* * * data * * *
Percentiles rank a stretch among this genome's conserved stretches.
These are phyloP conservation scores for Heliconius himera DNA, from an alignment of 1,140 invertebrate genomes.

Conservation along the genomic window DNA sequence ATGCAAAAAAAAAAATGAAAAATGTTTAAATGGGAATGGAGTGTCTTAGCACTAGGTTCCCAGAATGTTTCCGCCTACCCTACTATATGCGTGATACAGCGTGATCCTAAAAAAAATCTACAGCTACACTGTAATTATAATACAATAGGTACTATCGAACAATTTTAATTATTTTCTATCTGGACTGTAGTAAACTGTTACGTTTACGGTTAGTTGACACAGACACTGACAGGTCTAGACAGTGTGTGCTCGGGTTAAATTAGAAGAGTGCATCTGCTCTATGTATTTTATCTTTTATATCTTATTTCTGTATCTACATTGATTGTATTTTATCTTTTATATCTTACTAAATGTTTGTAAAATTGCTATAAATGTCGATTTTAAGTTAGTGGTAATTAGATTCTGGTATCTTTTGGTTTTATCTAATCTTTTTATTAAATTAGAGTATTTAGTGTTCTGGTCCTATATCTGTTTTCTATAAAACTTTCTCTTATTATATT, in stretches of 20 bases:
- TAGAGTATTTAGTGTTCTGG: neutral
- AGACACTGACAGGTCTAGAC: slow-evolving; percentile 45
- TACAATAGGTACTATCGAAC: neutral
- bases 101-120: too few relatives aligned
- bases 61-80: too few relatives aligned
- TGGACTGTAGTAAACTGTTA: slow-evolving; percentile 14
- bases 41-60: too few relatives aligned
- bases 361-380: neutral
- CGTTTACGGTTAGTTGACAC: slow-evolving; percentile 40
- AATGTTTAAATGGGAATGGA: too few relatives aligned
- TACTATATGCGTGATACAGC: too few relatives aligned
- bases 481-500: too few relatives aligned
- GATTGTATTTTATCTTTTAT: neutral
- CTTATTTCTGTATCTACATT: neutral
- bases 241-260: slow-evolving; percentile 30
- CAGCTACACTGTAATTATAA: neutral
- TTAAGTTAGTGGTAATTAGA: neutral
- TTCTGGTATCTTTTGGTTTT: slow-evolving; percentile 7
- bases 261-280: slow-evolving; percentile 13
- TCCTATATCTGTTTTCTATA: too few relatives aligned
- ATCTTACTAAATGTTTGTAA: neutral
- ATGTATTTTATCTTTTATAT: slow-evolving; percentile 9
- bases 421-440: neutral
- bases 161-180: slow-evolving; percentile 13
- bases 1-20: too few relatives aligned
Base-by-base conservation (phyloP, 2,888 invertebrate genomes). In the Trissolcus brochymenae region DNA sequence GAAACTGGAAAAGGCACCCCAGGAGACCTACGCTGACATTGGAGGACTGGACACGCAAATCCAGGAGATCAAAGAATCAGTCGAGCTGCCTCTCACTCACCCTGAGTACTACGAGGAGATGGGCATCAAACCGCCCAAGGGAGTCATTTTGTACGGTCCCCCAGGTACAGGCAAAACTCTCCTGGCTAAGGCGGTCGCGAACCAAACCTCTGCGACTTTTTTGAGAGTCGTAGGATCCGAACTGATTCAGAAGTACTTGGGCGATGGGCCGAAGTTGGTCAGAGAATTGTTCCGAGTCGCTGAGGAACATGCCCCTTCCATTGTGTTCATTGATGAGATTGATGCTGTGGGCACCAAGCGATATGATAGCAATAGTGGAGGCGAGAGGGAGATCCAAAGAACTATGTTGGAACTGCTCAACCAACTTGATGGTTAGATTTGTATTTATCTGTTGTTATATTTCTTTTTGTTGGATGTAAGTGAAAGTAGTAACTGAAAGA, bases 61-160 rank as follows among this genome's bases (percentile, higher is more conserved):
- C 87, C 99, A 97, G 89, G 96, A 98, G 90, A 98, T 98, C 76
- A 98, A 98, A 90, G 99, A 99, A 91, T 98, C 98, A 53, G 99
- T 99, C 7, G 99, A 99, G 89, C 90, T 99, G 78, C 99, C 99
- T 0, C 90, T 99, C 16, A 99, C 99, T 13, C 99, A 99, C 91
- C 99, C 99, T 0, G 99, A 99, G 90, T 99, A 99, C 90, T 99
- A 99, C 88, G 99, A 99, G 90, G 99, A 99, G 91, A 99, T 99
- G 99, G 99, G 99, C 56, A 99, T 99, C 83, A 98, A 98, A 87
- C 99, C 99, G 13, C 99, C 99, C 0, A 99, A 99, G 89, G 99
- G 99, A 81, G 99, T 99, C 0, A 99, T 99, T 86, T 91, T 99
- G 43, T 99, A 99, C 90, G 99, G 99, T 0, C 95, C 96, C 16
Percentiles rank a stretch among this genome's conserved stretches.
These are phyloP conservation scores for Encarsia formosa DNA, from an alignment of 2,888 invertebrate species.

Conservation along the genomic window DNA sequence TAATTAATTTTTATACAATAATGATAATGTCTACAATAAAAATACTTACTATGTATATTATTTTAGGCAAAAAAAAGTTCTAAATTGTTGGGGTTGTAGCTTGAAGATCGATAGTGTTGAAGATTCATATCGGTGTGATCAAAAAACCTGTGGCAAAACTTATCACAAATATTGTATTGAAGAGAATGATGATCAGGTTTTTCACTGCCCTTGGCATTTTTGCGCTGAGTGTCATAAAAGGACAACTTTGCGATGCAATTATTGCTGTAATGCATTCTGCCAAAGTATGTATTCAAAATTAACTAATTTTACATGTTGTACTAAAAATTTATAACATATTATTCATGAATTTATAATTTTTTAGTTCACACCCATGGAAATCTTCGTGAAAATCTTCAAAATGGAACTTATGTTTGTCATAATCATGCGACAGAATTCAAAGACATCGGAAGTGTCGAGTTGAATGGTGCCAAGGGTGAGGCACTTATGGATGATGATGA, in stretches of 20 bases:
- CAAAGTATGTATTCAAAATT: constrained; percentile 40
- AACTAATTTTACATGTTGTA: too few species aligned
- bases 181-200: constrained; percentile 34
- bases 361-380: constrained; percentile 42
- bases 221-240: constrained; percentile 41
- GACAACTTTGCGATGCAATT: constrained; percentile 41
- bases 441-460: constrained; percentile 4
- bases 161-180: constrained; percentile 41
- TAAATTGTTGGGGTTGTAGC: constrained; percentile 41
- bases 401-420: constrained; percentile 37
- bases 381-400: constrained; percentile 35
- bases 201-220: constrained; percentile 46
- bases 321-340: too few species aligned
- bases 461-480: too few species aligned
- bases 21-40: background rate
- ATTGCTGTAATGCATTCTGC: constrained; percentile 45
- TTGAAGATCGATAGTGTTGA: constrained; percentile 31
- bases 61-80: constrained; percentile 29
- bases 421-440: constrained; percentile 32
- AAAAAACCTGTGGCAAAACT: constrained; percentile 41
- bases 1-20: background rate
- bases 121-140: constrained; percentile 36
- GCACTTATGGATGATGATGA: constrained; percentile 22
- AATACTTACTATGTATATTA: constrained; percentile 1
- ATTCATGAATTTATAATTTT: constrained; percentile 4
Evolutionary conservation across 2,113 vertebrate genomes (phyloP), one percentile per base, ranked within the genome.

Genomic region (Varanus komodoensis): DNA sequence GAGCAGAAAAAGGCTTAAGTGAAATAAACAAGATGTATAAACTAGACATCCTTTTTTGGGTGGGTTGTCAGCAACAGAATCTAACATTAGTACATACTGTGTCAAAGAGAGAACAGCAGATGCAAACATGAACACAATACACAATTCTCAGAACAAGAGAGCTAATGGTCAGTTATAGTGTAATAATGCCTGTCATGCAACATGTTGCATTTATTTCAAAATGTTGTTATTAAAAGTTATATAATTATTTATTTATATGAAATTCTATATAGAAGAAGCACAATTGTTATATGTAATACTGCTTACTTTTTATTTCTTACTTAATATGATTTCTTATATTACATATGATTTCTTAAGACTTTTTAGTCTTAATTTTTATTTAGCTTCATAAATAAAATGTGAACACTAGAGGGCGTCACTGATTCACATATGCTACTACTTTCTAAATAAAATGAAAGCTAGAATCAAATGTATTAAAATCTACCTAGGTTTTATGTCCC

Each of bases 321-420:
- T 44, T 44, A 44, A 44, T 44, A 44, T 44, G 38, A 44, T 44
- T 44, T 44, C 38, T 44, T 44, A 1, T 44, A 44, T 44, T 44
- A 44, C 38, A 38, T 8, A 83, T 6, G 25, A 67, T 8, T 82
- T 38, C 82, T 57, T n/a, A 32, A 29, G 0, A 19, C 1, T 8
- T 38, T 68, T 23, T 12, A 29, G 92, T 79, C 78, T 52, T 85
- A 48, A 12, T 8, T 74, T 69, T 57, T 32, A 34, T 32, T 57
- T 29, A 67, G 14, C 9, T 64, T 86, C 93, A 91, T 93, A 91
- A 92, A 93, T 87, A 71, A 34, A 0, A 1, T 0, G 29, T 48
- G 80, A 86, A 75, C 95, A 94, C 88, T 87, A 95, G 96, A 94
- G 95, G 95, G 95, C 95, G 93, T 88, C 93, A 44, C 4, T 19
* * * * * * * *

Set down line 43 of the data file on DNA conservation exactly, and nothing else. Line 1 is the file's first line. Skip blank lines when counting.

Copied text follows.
- CAAAGTATGTATTCAAAATT: constrained; percentile 40